And make nore use of Hospitals that were almost empty during the lockdown period, I have now lost count of the amount of Doctors & Nurses who are family of friends etc, that have said as all appointments were cancelled in the NHS, and their Hospital did not have anything to do with C19, they were like Ghost Towns ! Surely everyone knows now C19 is not going anywhere, you do a local lockdown, and it slows in that area, on paper anyway, as soon as you open up the Town, of course is starts up again, as many have now said, we need just get back to 'normal' normal, not this 'new' normal which will cripple the Country in the end, you only have to read behind the C19 headlines to see, job after job going, Businesses going bust on a daily basis now, unless we man up and just get on with life, there will be no life left to enjoy ! I see now PIZZA HUT are on the verge of going down the plughole !
Spend more money on the elderly / Care Homes, and let the general population carry on as normal, simple soap and water kills the virus so, standard general clean living, should see most of the population OK, although we all know that some do find it impossible to wash hands etc, remember although the numbers sound high, those that pass away from C19 are still very small in number, and most have another condition known about that increases the chance, wihich can be taken into account when deciding on care / protection etc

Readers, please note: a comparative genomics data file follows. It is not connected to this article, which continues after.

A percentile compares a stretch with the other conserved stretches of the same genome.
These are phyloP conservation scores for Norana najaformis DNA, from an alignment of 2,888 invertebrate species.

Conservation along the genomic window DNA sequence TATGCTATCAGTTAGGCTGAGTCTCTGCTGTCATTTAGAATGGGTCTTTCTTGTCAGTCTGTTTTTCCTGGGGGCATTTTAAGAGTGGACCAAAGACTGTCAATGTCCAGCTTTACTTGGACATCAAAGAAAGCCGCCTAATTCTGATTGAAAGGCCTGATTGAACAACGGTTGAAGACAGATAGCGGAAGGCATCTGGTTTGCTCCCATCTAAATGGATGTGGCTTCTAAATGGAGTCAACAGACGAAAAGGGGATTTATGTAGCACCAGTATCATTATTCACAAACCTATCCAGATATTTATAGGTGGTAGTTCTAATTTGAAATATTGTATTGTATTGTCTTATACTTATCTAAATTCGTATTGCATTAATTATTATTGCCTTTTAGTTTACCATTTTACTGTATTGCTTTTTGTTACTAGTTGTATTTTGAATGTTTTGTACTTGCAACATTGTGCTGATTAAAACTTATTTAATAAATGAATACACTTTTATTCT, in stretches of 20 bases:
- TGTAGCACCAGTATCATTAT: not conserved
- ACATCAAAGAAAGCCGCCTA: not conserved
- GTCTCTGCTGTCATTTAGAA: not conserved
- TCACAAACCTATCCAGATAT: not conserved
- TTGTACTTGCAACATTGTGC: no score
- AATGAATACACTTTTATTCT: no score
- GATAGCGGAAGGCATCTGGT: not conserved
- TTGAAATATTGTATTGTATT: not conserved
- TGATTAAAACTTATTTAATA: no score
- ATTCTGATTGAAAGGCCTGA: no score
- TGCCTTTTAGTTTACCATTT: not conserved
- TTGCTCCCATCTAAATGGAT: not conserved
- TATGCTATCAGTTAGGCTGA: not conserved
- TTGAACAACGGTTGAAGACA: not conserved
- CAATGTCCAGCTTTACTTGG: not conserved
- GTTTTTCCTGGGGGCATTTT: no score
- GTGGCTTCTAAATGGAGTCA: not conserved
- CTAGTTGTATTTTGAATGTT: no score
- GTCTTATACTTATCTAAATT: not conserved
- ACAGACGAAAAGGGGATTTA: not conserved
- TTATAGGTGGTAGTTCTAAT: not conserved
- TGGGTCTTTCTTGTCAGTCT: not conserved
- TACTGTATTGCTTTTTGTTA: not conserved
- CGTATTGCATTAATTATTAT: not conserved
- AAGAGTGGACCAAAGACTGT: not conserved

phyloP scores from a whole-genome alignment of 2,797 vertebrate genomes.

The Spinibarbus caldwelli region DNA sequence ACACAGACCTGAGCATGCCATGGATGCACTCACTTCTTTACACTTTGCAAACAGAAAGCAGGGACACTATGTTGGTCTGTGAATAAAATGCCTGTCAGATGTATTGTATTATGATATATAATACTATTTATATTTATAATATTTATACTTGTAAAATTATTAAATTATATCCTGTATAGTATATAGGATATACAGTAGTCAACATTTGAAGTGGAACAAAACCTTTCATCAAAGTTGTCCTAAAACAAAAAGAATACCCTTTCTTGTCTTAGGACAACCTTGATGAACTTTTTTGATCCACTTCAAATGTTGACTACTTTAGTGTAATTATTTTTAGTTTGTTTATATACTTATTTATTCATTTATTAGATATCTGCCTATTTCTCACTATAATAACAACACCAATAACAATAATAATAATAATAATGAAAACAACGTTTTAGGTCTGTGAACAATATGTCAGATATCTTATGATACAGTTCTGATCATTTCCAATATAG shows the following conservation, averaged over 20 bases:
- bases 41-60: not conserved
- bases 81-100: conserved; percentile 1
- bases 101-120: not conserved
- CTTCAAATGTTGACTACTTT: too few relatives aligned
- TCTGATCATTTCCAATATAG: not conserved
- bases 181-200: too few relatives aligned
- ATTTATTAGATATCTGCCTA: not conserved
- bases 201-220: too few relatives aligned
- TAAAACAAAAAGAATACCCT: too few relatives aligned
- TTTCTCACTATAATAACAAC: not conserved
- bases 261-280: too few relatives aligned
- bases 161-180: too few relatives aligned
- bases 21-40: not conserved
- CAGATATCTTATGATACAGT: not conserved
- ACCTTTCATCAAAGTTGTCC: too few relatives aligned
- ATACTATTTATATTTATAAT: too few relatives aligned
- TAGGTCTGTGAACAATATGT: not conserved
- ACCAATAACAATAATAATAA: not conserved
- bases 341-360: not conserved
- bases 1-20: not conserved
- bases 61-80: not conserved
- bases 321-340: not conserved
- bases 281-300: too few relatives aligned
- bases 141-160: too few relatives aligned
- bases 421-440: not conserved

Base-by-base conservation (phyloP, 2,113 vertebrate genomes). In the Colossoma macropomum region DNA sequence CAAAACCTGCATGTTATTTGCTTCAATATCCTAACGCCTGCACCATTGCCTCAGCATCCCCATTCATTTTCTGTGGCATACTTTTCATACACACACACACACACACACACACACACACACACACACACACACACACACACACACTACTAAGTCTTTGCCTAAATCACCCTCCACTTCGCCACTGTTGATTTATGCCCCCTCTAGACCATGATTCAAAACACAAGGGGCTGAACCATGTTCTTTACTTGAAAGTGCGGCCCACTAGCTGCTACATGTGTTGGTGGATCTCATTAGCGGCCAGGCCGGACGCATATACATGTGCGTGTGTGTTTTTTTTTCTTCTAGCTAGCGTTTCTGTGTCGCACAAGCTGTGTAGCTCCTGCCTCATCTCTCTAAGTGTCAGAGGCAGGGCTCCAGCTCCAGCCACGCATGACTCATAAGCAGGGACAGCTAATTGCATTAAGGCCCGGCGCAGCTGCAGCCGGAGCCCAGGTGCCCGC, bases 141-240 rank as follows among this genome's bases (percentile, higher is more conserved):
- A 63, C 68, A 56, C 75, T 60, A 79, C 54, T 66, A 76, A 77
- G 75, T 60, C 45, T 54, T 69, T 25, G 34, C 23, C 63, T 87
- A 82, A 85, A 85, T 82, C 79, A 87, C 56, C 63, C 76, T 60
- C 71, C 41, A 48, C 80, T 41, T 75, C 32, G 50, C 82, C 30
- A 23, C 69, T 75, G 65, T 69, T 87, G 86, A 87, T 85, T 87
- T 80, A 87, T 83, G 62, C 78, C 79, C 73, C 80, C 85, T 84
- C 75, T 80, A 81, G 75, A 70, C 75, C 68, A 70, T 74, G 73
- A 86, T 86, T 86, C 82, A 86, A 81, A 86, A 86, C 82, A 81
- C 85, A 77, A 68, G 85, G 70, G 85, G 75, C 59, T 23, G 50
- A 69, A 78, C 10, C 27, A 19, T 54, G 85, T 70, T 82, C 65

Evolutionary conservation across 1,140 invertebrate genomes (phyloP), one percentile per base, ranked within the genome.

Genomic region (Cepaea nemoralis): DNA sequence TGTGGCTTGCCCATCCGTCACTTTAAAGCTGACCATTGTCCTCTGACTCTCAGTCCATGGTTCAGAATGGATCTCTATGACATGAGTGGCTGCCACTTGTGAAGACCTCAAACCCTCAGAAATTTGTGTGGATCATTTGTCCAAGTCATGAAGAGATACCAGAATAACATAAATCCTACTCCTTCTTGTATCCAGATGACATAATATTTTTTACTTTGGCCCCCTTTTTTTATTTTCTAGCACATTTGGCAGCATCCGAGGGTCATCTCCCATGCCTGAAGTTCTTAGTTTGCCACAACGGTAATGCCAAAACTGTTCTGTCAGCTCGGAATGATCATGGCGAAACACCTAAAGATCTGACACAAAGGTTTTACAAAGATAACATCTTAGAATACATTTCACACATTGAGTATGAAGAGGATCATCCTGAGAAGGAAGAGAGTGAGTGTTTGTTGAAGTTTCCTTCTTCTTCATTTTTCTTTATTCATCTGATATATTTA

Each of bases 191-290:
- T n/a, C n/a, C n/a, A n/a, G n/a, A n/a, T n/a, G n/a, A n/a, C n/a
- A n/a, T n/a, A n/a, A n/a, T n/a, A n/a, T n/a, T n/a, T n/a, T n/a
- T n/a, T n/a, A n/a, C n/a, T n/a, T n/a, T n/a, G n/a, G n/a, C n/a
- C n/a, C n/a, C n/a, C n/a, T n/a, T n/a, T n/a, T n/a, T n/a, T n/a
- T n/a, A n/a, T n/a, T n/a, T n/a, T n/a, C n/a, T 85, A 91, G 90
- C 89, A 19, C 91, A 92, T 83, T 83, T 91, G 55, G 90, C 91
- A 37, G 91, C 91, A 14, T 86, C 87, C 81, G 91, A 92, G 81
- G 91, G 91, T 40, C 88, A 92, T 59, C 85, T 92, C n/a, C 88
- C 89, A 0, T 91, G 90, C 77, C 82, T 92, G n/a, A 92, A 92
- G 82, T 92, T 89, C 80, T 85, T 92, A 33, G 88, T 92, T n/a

MontyMinerWA

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And make nore use of Hospitals that were almost empty during the lockdown period, I have now lost count of the amount of Doctors & Nurses who are family of friends etc, that have said as all appointments were cancelled in the NHS, and their Hospital did not have anything to do with C19, they were like Ghost Towns ! Surely everyone knows now C19 is not going anywhere, you do a local lockdown, and it slows in that area, on paper anyway, as soon as you open up the Town, of course is starts up again, as many have now said, we need just get back to 'normal' normal, not this 'new' normal which will cripple the Country in the end, you only have to read behind the C19 headlines to see, job after job going, Businesses going bust on a daily basis now, unless we man up and just get on with life, there will be no life left to enjoy ! I see now PIZZA HUT are on the verge of going down the plughole !
Spend more money on the elderly / Care Homes, and let the general population carry on as normal, simple soap and water kills the virus so, standard general clean living, should see most of the population OK, although we all know that some do find it impossible to wash hands etc, remember although the numbers sound high, those that pass away from C19 are still very small in number, and most have another condition known about that increases the chance, wihich can be taken into account when deciding on care / protection etc